How mom groups in Kenya save lives

AbbVie Foundation partner AMPATH is empowering expectant mothers in Africa to take control of their family’s health and finances.

Published October 3, 2019 / All Stories

Prioritizing prenatal health

For an expectant mother, pregnancy is often a joyous but busy time as she prepares for the baby’s arrival.

In many parts of the world, she would seek prenatal care from her doctor, make plans to deliver in a health care facility and consider breastfeeding as a form of good nutrition for her child.

The soon-to-be mom would gain support and guidance from other women in her life, from her own mother to her friends and coworkers, covering topics like parenting techniques and how to ensure her family is financially stable.

But this scenario is not a reality in many countries around the globe, including Kenya where access to health care is limited, giving birth at home is commonplace and earning an income as a mother is challenging.

Members of a chamas group in Kenya gather for a guided discussion. The discussions center on health and finance topics.

A pilot program with a purpose

Enter the Chama cha Mamatoto (mother-child) groups, started in 2012 as a pilot program by AMPATH, a partnership between Moi University School of Medicine, Moi Teaching and Referral Hospital (both in western Kenya), and a consortium of North American academic health centers led by Indiana University.

On-the-ground leaders at AMPATH, which stands for Academic Model Providing Access to Healthcare, saw an opportunity to launch the “chamas for change” groups to give women access to prenatal education and also empower them economically.

Ongoing support from longtime partner AbbVie Foundation has fueled the growth of the chamas program, which continues to expand in communities across Kenya and results in health improvements for mothers and their babies. Today, 84 percent of chamas participants deliver their baby in a health facility, compared to 50 percent in a control group, according to an AMPATH study.

Bringing pregnancy questions to light

As a co-founder of the chamas program, Laura Ruhl, MD, MPH, helped bring to life community group-based care with a primary goal of increasing the number of women who deliver at a health facility and providing ongoing health education for pregnant women. They started with 18 groups across western Kenya, with community health workers facilitating discussions around health and social topics that sometimes included domestic violence and sex during pregnancy.

“Women in Kenya don’t really talk about pregnancy or motherhood much,” said Ruhl, who serves as field director for population health with the AMPATH Consortium in Kenya. “Everything is driven through the mother-in-law, and who wants to go to their mother-in-law for questions like this?”

Oftentimes, members of a chamas group will stay together for 3-4 years, with conversation topics evolving as their children grow and develop.

A history of support through chamas groups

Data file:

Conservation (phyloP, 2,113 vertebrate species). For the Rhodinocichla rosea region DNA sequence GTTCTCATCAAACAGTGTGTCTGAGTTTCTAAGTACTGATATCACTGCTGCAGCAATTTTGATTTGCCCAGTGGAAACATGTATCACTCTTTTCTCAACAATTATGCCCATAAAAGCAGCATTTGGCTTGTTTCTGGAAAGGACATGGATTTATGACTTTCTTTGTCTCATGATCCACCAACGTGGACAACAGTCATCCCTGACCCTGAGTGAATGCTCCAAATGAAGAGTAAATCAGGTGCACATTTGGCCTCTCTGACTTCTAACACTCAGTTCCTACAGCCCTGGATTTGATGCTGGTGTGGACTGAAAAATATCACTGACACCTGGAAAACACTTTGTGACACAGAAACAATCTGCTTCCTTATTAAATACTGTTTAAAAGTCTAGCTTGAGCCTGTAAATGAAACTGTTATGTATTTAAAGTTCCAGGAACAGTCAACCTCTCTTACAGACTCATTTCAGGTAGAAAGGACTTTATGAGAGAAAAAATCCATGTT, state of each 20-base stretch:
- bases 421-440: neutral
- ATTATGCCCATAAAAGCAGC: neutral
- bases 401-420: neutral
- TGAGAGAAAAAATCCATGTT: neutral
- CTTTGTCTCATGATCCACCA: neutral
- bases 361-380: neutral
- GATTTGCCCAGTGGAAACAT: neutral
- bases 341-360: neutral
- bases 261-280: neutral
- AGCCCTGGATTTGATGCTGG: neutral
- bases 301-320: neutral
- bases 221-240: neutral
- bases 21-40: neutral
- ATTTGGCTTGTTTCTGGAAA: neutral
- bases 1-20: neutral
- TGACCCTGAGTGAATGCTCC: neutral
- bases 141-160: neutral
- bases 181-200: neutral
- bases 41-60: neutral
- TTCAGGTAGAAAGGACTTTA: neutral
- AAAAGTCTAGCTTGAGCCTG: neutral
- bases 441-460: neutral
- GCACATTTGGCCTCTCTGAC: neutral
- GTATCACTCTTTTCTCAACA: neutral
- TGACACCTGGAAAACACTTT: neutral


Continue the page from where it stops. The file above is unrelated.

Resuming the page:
Chamas groups have a longstanding presence in east Africa, often as a way for people to pool their resources and funds during emergencies like famine, floods or funerals. The AMPATH chamas model brings together women during their pregnancies through biweekly meetings. Besides health conversations, the women also gain financial skills and access to group savings and loans.

More than 3,000 women have participated in chamas groups to date, with many groups staying together for up to 3-4 years, building lasting friendships and continuing the programs on their own. The longevity of the groups has exceeded AMPATH’S expectations, Ruhl says.

The chamas founders envisioned the program as short-term, to see a woman through pregnancy, childbirth and the first year of her infant’s life.

“But then the women asked for more and more,” Ruhl says.

Microfinance is an important element of the chamas program, with women pooling their money to invest in each other, sometimes opening small businesses together.

Seeing the impact firsthand

Today’s chamas groups have evolved to fit the needs of the women during different stages of their lives, with some inviting spouses to join and discuss topics like how to decrease stress within the home and improve their child’s development over time. As the project manager of the chamas groups since 2012, Justus E. Ikemeri has seen firsthand the impact on individual mothers and their families. He recalls one chamas group focused on microfinance, in which the members pooled their money together and worked together to eventually increase the funds fivefold. Several chamas groups have opened small businesses together, offering an opportunity for both women and their spouses to earn income.

“In the microfinance program, everybody shares – you invest in each other,” Ikemeri said. “My vision is to take the program country-wide and then international.”

Women in Kenya gain critical skills in microfinance programs.

The strength of community-based health care

A community-driven model has proven successful in other AMPATH programs, including a previous initiative also supported by the AbbVie Foundation to address Kenya’s HIV/AIDS crisis. The initiative involved AMPATH sending out teams to provide in-home testing and care in local communities.

“Our partners at AMPATH know that it takes engaging local health workers to create real change in west Kenyan communities,” says Melissa Walsh, vice president, corporate responsibility & global philanthropy, AbbVie. “Whether the focus is HIV, universal health coverage or working with expectant mothers, the AMPATH model continues to have significant impacts on people and their families – in very sustainable and long-lasting ways.”

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